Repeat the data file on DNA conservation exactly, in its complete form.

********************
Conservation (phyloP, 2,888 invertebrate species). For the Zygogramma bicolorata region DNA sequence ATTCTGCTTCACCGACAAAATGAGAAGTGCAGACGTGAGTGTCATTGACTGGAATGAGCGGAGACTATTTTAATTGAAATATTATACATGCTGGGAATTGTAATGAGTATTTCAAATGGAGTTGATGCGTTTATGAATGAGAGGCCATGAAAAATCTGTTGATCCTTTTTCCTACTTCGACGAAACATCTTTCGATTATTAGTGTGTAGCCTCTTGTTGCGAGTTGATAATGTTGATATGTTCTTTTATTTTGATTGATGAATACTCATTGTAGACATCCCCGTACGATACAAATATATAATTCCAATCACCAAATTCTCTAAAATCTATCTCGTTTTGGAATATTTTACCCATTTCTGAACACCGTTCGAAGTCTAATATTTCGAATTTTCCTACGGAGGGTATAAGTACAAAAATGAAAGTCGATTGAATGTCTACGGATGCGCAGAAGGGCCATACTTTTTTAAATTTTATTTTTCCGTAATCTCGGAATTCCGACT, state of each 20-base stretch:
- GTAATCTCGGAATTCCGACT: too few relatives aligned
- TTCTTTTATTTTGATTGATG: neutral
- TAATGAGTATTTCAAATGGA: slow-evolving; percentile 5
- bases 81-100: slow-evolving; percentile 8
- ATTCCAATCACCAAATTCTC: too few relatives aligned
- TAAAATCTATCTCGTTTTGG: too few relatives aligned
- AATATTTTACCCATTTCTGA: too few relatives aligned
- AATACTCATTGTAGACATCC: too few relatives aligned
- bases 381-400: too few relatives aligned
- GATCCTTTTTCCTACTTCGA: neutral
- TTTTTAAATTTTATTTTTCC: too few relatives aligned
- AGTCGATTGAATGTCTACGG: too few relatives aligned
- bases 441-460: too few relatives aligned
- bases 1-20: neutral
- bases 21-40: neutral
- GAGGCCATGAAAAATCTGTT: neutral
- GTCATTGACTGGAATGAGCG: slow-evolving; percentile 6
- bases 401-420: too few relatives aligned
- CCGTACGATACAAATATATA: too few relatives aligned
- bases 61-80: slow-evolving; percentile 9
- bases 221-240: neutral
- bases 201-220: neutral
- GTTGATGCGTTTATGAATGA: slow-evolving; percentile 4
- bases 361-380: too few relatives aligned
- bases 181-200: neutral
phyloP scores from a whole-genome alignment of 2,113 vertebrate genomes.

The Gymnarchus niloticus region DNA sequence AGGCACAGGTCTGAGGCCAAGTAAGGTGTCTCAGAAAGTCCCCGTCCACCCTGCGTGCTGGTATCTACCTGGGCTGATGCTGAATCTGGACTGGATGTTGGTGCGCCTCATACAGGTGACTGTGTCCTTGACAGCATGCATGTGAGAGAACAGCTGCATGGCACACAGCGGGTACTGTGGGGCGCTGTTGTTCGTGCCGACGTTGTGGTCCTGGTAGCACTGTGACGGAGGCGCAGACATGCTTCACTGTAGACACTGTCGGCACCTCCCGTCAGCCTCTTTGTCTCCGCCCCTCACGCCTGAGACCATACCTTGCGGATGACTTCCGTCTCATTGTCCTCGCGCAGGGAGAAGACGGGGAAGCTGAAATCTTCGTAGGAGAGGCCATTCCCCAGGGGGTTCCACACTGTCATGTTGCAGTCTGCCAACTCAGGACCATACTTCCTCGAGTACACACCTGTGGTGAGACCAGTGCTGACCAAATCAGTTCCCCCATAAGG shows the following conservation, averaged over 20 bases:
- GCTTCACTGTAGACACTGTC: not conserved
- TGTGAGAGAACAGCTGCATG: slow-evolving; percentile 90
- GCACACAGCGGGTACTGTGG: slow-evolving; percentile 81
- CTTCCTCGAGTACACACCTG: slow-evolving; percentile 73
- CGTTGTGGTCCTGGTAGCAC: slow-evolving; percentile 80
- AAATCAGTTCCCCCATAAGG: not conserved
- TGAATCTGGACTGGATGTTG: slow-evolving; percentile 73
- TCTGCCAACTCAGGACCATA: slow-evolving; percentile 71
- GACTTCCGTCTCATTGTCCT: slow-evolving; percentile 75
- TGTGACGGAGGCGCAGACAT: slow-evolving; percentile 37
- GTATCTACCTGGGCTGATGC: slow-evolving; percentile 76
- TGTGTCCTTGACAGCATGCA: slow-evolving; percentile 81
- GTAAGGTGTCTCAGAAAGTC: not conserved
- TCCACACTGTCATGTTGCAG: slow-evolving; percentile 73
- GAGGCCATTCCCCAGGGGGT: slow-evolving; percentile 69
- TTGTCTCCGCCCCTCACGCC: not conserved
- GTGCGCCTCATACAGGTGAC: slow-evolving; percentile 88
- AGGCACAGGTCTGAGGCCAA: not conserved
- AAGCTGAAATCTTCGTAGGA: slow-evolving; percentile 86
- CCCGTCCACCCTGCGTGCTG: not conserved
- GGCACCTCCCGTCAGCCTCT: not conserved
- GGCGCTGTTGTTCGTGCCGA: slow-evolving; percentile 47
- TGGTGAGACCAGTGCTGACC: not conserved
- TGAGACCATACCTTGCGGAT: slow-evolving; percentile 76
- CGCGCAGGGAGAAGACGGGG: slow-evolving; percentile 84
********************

Conservation (phyloP, 2,888 invertebrate species). For the Zygogramma bicolorata region DNA sequence ATTCTGCTTCACCGACAAAATGAGAAGTGCAGACGTGAGTGTCATTGACTGGAATGAGCGGAGACTATTTTAATTGAAATATTATACATGCTGGGAATTGTAATGAGTATTTCAAATGGAGTTGATGCGTTTATGAATGAGAGGCCATGAAAAATCTGTTGATCCTTTTTCCTACTTCGACGAAACATCTTTCGATTATTAGTGTGTAGCCTCTTGTTGCGAGTTGATAATGTTGATATGTTCTTTTATTTTGATTGATGAATACTCATTGTAGACATCCCCGTACGATACAAATATATAATTCCAATCACCAAATTCTCTAAAATCTATCTCGTTTTGGAATATTTTACCCATTTCTGAACACCGTTCGAAGTCTAATATTTCGAATTTTCCTACGGAGGGTATAAGTACAAAAATGAAAGTCGATTGAATGTCTACGGATGCGCAGAAGGGCCATACTTTTTTAAATTTTATTTTTCCGTAATCTCGGAATTCCGACT, state of each 20-base stretch:
- GTAATCTCGGAATTCCGACT: too few relatives aligned
- TTCTTTTATTTTGATTGATG: neutral
- TAATGAGTATTTCAAATGGA: slow-evolving; percentile 5
- bases 81-100: slow-evolving; percentile 8
- ATTCCAATCACCAAATTCTC: too few relatives aligned
- TAAAATCTATCTCGTTTTGG: too few relatives aligned
- AATATTTTACCCATTTCTGA: too few relatives aligned
- AATACTCATTGTAGACATCC: too few relatives aligned
- bases 381-400: too few relatives aligned
- GATCCTTTTTCCTACTTCGA: neutral
- TTTTTAAATTTTATTTTTCC: too few relatives aligned
- AGTCGATTGAATGTCTACGG: too few relatives aligned
- bases 441-460: too few relatives aligned
- bases 1-20: neutral
- bases 21-40: neutral
- GAGGCCATGAAAAATCTGTT: neutral
- GTCATTGACTGGAATGAGCG: slow-evolving; percentile 6
- bases 401-420: too few relatives aligned
- CCGTACGATACAAATATATA: too few relatives aligned
- bases 61-80: slow-evolving; percentile 9
- bases 221-240: neutral
- bases 201-220: neutral
- GTTGATGCGTTTATGAATGA: slow-evolving; percentile 4
- bases 361-380: too few relatives aligned
- bases 181-200: neutral
phyloP scores from a whole-genome alignment of 2,113 vertebrate genomes.

The Gymnarchus niloticus region DNA sequence AGGCACAGGTCTGAGGCCAAGTAAGGTGTCTCAGAAAGTCCCCGTCCACCCTGCGTGCTGGTATCTACCTGGGCTGATGCTGAATCTGGACTGGATGTTGGTGCGCCTCATACAGGTGACTGTGTCCTTGACAGCATGCATGTGAGAGAACAGCTGCATGGCACACAGCGGGTACTGTGGGGCGCTGTTGTTCGTGCCGACGTTGTGGTCCTGGTAGCACTGTGACGGAGGCGCAGACATGCTTCACTGTAGACACTGTCGGCACCTCCCGTCAGCCTCTTTGTCTCCGCCCCTCACGCCTGAGACCATACCTTGCGGATGACTTCCGTCTCATTGTCCTCGCGCAGGGAGAAGACGGGGAAGCTGAAATCTTCGTAGGAGAGGCCATTCCCCAGGGGGTTCCACACTGTCATGTTGCAGTCTGCCAACTCAGGACCATACTTCCTCGAGTACACACCTGTGGTGAGACCAGTGCTGACCAAATCAGTTCCCCCATAAGG shows the following conservation, averaged over 20 bases:
- GCTTCACTGTAGACACTGTC: not conserved
- TGTGAGAGAACAGCTGCATG: slow-evolving; percentile 90
- GCACACAGCGGGTACTGTGG: slow-evolving; percentile 81
- CTTCCTCGAGTACACACCTG: slow-evolving; percentile 73
- CGTTGTGGTCCTGGTAGCAC: slow-evolving; percentile 80
- AAATCAGTTCCCCCATAAGG: not conserved
- TGAATCTGGACTGGATGTTG: slow-evolving; percentile 73
- TCTGCCAACTCAGGACCATA: slow-evolving; percentile 71
- GACTTCCGTCTCATTGTCCT: slow-evolving; percentile 75
- TGTGACGGAGGCGCAGACAT: slow-evolving; percentile 37
- GTATCTACCTGGGCTGATGC: slow-evolving; percentile 76
- TGTGTCCTTGACAGCATGCA: slow-evolving; percentile 81
- GTAAGGTGTCTCAGAAAGTC: not conserved
- TCCACACTGTCATGTTGCAG: slow-evolving; percentile 73
- GAGGCCATTCCCCAGGGGGT: slow-evolving; percentile 69
- TTGTCTCCGCCCCTCACGCC: not conserved
- GTGCGCCTCATACAGGTGAC: slow-evolving; percentile 88
- AGGCACAGGTCTGAGGCCAA: not conserved
- AAGCTGAAATCTTCGTAGGA: slow-evolving; percentile 86
- CCCGTCCACCCTGCGTGCTG: not conserved
- GGCACCTCCCGTCAGCCTCT: not conserved
- GGCGCTGTTGTTCGTGCCGA: slow-evolving; percentile 47
- TGGTGAGACCAGTGCTGACC: not conserved
- TGAGACCATACCTTGCGGAT: slow-evolving; percentile 76
- CGCGCAGGGAGAAGACGGGG: slow-evolving; percentile 84